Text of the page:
Another way to support your spouse in addiction recovery is to have a relapse prevention plan. Whether your partner approaches you directly for help as they work toward the completion of their treatment or shares their plan with you upon returning home, your role is to be receptive and supportive.
Of course, chances are that they may not tell you when they’re feeling triggered. That mainly happens due to the guilt, shame, and other dark feelings they may face. So, it may be essential to learn to recognize your partner’s triggers and early signs of relapse.
What’s more, these exact feelings may be a part of what triggers your partner, meaning they may need your help to control overwhelming emotions during addiction recovery. And that’s precisely the reason why communication is vital here and why lack of it may pose an issue. The best you can do is to let them know you’re ready to talk when they are.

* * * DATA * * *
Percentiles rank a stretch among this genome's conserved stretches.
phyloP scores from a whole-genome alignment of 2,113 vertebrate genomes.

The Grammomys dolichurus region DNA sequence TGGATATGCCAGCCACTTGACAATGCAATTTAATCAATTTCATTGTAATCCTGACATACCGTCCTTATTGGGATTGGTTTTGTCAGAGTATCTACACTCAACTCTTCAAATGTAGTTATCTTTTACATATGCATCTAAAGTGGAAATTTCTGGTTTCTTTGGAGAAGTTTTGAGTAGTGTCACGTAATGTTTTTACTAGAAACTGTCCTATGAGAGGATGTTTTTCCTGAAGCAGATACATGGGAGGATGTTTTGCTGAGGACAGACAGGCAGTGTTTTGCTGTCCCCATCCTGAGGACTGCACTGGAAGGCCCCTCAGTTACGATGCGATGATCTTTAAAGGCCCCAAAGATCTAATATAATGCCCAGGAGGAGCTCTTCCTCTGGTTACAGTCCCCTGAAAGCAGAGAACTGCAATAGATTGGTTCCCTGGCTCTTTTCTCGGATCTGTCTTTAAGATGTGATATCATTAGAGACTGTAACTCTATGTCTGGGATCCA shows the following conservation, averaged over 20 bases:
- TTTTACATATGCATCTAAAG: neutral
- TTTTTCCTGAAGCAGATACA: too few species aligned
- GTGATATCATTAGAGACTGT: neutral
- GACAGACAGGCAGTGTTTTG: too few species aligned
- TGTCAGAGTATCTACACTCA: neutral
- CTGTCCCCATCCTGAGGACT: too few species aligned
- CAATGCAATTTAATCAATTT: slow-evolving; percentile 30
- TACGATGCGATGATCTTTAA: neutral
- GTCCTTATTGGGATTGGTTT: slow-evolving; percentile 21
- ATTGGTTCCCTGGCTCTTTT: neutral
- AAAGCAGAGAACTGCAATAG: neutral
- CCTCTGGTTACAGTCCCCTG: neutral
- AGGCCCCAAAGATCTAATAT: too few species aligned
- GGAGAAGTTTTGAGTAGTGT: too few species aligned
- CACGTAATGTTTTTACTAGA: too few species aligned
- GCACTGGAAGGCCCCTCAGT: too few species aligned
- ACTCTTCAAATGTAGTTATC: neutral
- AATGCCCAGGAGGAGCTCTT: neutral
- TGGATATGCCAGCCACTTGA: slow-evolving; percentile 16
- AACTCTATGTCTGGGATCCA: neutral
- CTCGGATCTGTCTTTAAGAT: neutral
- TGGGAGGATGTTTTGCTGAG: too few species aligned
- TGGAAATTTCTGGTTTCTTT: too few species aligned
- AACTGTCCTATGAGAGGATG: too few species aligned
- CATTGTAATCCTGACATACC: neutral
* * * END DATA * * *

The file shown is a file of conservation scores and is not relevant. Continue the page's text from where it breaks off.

Addiction is episodic, which means there may be a few bumps along the way. These bumps may bring a lot of pain, but remember that people sometimes relapse. However, this doesn’t mean your partner has ‘failed’—just something to keep in mind.
6. Keep your shared space sober-friendly
When their loved one is in recovery, supporting partners often worry about whether they can recreationally partake in substances. They’re afraid that their use might become one of the triggers and cause their partners to slip back into their old habits and create a division in their relationship.
Especially in early recovery, ensuring the environment is substance-free will be a crucial part of your and your recovering loved one’s relapse prevention plan. That includes: